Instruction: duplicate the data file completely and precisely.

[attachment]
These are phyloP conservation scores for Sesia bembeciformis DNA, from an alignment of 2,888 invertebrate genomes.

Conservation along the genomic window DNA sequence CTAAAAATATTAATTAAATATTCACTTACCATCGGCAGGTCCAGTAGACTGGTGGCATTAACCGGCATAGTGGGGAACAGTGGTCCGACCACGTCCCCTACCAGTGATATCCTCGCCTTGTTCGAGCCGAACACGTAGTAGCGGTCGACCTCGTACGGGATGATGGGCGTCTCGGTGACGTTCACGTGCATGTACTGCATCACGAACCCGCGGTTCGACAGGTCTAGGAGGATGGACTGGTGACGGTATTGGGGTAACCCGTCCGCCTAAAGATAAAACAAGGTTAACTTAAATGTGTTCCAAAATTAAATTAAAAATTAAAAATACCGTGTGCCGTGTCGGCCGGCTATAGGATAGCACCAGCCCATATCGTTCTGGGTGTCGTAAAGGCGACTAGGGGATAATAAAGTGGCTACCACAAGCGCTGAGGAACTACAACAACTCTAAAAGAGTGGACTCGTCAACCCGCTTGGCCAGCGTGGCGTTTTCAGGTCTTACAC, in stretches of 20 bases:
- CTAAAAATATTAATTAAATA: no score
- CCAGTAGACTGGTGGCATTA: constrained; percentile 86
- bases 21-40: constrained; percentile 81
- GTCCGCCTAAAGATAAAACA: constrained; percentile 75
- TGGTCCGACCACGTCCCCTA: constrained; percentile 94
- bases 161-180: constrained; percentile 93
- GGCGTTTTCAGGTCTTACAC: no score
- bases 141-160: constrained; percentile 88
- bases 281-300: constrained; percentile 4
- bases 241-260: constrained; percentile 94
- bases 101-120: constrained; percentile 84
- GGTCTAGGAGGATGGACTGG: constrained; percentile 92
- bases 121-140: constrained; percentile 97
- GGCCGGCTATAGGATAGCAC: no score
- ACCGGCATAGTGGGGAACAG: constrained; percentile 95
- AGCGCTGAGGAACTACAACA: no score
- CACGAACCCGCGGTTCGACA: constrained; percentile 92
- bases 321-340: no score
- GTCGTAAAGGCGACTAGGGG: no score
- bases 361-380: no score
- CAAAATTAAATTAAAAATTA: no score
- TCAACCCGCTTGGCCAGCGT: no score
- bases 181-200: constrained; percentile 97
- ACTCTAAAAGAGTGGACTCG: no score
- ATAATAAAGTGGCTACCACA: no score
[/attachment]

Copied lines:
These are phyloP conservation scores for Sesia bembeciformis DNA, from an alignment of 2,888 invertebrate genomes.

Conservation along the genomic window DNA sequence CTAAAAATATTAATTAAATATTCACTTACCATCGGCAGGTCCAGTAGACTGGTGGCATTAACCGGCATAGTGGGGAACAGTGGTCCGACCACGTCCCCTACCAGTGATATCCTCGCCTTGTTCGAGCCGAACACGTAGTAGCGGTCGACCTCGTACGGGATGATGGGCGTCTCGGTGACGTTCACGTGCATGTACTGCATCACGAACCCGCGGTTCGACAGGTCTAGGAGGATGGACTGGTGACGGTATTGGGGTAACCCGTCCGCCTAAAGATAAAACAAGGTTAACTTAAATGTGTTCCAAAATTAAATTAAAAATTAAAAATACCGTGTGCCGTGTCGGCCGGCTATAGGATAGCACCAGCCCATATCGTTCTGGGTGTCGTAAAGGCGACTAGGGGATAATAAAGTGGCTACCACAAGCGCTGAGGAACTACAACAACTCTAAAAGAGTGGACTCGTCAACCCGCTTGGCCAGCGTGGCGTTTTCAGGTCTTACAC, in stretches of 20 bases:
- CTAAAAATATTAATTAAATA: no score
- CCAGTAGACTGGTGGCATTA: constrained; percentile 86
- bases 21-40: constrained; percentile 81
- GTCCGCCTAAAGATAAAACA: constrained; percentile 75
- TGGTCCGACCACGTCCCCTA: constrained; percentile 94
- bases 161-180: constrained; percentile 93
- GGCGTTTTCAGGTCTTACAC: no score
- bases 141-160: constrained; percentile 88
- bases 281-300: constrained; percentile 4
- bases 241-260: constrained; percentile 94
- bases 101-120: constrained; percentile 84
- GGTCTAGGAGGATGGACTGG: constrained; percentile 92
- bases 121-140: constrained; percentile 97
- GGCCGGCTATAGGATAGCAC: no score
- ACCGGCATAGTGGGGAACAG: constrained; percentile 95
- AGCGCTGAGGAACTACAACA: no score
- CACGAACCCGCGGTTCGACA: constrained; percentile 92
- bases 321-340: no score
- GTCGTAAAGGCGACTAGGGG: no score
- bases 361-380: no score
- CAAAATTAAATTAAAAATTA: no score
- TCAACCCGCTTGGCCAGCGT: no score
- bases 181-200: constrained; percentile 97
- ACTCTAAAAGAGTGGACTCG: no score
- ATAATAAAGTGGCTACCACA: no score